Garth Brooks’ “Sevens” was the bestselling album in the nation for the second consecutive week. Nearly 609,000 copies of the Capitol Nashville disc went home with consumers, bringing the two-week tally to more than 1.5 million units.
That’s the largest 14-day tally in the SoundScan era and bests Pearl Jam’s “Vitalogy,” which moved 1.4 million copies during its first two weeks of release in 1993. “Sevens” also held sway as the top-selling country album for the second week running.
The industry’s sales momentum also continued, though overall sales were down slightly from the previous week, which included discs sold during the Thanksgiving holiday weekend.
Volume was ahead of last year as more than 19.1 million album units were moved during the period ended Dec. 7, compared to 17.8 million units logged during the same week in 1996.
At No. 2 was Celine Dion, whose “Let’s Talk About Love” disc went home with more than 289,000 fans. The 550/Epic Records disc posted slightly higher sales than Barbra Streisand, whose “Higher Ground” held the No. 3 spot.
More than 232,000 copies of La Barbra’s Columbia Records disc were sold, and both discs, which are a week away from crossing into the 1 million unit plateau, each rose one chart notch.
Teen sensation LeAnn Rimes’ “You Light Up My Life” moved nearly 196,000 copies during the week, earning the Curb Records disc the No. 4 spot.
Her disc, which is less than 30,000 copies away from a 2 million unit tally, bested 2Pac’s “R U Still Down” (Remember Me)” by less than 4,000 copies. The late rapper’s Jive Records disc checked in with 192,000 units being sold, even though it dropped three chart slots.
The Spice Girls, whose latest “SpiceWorld” is getting labeled as a stiff in some quarters despite its 615,000 cumulative five-week sales total, ascended three posts to No. 6 with 182,000 copies sold.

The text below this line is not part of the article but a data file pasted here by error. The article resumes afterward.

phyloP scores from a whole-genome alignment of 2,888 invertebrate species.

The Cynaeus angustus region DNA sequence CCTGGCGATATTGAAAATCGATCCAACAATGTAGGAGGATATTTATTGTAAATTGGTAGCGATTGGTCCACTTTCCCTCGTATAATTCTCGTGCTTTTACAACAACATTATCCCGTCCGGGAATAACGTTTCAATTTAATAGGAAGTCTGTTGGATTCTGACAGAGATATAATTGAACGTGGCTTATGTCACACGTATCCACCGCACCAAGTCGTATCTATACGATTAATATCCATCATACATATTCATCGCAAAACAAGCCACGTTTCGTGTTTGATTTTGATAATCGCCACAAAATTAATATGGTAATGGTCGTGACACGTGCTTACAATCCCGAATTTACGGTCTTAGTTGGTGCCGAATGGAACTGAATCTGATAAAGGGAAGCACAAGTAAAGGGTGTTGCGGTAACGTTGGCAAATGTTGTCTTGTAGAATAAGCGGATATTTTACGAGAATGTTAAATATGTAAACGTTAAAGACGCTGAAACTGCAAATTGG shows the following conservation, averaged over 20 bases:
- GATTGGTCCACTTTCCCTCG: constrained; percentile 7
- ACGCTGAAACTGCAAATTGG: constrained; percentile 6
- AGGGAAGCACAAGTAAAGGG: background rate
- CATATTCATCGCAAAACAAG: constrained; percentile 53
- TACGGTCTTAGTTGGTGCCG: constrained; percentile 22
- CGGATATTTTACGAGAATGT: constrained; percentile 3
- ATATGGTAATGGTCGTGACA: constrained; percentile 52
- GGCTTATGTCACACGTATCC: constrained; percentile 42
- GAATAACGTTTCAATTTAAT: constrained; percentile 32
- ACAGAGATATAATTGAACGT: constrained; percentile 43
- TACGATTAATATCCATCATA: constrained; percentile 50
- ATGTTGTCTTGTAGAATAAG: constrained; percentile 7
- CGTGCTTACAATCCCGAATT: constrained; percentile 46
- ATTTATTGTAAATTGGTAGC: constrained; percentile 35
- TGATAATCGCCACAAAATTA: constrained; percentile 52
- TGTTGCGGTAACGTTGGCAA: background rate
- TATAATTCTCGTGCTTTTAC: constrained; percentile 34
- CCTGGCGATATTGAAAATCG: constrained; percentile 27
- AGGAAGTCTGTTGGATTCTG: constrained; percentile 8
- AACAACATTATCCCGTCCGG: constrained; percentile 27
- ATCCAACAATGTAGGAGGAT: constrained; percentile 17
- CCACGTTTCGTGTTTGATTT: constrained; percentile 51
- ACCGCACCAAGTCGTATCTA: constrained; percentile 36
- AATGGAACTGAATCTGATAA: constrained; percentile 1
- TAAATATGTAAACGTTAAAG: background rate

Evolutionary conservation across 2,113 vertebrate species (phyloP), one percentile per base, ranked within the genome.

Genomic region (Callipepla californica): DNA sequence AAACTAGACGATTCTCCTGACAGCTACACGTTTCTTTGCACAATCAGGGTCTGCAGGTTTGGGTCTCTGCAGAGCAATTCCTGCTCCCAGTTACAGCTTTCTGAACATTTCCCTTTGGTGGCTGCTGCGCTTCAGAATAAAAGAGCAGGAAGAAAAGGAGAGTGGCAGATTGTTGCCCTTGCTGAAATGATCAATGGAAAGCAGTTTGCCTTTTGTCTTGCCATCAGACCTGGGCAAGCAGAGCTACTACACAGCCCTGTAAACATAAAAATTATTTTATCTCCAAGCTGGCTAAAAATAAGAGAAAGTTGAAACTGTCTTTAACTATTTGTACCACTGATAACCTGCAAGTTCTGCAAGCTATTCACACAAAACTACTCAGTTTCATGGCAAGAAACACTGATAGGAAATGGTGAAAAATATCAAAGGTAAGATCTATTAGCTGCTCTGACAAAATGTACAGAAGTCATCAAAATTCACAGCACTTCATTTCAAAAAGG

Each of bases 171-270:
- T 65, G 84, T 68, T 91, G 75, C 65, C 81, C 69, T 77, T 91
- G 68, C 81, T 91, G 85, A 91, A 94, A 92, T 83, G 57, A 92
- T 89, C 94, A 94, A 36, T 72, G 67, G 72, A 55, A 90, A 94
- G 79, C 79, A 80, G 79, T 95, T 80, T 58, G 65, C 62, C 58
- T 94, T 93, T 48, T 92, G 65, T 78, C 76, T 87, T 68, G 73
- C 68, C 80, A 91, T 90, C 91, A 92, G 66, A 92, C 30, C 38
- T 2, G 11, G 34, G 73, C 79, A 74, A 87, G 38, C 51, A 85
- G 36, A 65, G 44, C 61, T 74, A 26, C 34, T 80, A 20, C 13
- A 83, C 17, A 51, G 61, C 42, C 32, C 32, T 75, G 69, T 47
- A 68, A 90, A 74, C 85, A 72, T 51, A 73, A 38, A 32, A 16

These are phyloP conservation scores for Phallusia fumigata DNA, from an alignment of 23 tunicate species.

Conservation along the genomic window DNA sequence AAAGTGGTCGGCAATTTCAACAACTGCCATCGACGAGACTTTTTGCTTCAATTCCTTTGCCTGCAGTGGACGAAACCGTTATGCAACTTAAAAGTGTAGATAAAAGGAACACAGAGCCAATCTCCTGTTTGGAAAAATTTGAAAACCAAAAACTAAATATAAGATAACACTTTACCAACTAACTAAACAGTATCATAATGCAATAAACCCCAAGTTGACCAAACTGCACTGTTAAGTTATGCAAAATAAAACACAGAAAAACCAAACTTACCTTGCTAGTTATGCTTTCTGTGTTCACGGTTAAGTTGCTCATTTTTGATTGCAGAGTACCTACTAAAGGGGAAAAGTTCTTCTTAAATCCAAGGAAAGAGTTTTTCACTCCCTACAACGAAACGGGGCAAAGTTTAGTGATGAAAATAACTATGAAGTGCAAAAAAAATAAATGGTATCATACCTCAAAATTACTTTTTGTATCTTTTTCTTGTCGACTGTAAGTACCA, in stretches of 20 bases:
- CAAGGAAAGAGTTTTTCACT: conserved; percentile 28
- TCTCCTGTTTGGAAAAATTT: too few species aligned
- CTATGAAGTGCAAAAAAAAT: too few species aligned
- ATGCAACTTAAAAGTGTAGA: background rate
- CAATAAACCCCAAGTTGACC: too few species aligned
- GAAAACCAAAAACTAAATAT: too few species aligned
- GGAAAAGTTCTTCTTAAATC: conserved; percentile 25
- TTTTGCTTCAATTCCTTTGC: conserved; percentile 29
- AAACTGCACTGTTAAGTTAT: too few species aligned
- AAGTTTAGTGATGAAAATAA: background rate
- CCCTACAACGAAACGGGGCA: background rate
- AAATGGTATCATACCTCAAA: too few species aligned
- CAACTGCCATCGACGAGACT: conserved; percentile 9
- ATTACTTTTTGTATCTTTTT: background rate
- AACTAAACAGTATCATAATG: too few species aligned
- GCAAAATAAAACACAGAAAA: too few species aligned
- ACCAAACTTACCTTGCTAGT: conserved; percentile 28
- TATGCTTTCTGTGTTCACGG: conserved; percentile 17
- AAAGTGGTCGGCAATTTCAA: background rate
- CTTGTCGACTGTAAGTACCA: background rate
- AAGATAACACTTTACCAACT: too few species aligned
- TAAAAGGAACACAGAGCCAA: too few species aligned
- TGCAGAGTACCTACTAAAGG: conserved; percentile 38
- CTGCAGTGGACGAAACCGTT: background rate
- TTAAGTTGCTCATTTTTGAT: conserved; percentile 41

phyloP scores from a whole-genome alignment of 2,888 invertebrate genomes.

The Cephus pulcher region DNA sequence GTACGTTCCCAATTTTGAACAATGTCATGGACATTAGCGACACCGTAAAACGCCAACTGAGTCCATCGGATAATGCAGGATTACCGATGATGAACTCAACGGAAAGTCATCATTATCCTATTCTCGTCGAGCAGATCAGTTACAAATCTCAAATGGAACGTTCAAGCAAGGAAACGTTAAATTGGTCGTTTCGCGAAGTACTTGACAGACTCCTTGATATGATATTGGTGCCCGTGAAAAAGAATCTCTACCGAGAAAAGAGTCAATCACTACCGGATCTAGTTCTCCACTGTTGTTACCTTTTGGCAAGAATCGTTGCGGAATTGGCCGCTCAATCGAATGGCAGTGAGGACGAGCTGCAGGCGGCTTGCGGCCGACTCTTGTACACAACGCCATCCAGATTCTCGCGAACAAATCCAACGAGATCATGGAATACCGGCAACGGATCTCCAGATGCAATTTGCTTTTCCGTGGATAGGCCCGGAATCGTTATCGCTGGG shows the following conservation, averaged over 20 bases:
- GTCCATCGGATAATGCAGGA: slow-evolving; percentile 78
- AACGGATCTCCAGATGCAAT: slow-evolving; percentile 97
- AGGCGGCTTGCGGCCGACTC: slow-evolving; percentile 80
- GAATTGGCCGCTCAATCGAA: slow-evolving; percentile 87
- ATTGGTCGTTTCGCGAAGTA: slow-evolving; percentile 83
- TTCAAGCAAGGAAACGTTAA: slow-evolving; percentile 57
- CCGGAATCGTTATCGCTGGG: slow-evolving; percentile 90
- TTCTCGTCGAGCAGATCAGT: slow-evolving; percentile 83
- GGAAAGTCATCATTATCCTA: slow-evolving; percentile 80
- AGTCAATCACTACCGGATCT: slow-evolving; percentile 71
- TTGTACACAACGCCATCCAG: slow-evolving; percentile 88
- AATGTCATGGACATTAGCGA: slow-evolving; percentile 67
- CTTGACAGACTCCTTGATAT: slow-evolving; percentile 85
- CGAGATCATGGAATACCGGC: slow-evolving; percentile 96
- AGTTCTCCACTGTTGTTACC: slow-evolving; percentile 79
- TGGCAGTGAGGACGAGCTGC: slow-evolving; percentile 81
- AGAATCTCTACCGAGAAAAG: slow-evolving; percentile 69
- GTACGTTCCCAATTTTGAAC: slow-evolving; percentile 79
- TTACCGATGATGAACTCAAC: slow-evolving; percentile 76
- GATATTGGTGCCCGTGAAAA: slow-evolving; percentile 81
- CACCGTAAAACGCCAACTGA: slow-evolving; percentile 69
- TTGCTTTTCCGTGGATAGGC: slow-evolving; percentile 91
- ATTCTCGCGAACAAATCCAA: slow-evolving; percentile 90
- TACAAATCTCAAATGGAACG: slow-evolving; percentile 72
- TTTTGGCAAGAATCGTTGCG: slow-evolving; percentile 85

The Virgin Records disc, which got a sales spike in the wake of the quintet’s paid-for syndicated spec on UPN last week, is getting additional publicity from the group’s promotion of the upcoming Columbia Pictures offering, “Spice World: The Movie,” which is set to bow Jan 23.
Rounding out the chart’s top 10 were Universal Records’ Chumbawamba, whose “Tubthumper” disc crossed registers 175,000 times and nabbed the No. 7 post; and Metallica’s Elektra Records disc “Re-Load,” which earned the No. 8 spot on sales of 170,000 copies.
Mercury Records claimed the chart’s nine and 10 spots as Shania Twain’s “Come on Over” and Hanson’s “Middle of Nowhere” were purchased by nearly 161,000 and 151,000 consumers, respectively.
The week’s brisk action continued the pace set in motion during the Thanksgiving holiday weekend, which is traditionally the second or third biggest week of the all-important fourth quarter. The week before Christmas is typically the biggest.
The strong kick-off of the holiday season has music retailers singing in the aisles, but they aren’t ready to start dancing in the streets just yet.
After three years of sluggish sales and lackluster holiday seasons, the record industry is in a post-Thanksgiving glow because millions of albums flew off shelves during that holiday weekend, and have continued for the second consecutive week, though the tallies were down just slightly.
The prediction is that the fourth quarter of 1997 will be the best in three years and the year should surpass 1996’s 616.6 million album unit tally by 105 million copies, according to SoundScan figures.
The pace is already ahead by more than 30 million albums; for the period ending Dec. 7, 563.3 million album units were sold during the year, com-pared to 533.9 million unit tally during the same period in 1996.
And it could possibly be the best holiday sales season in the past five years, if the pace improves even slightly from its current level.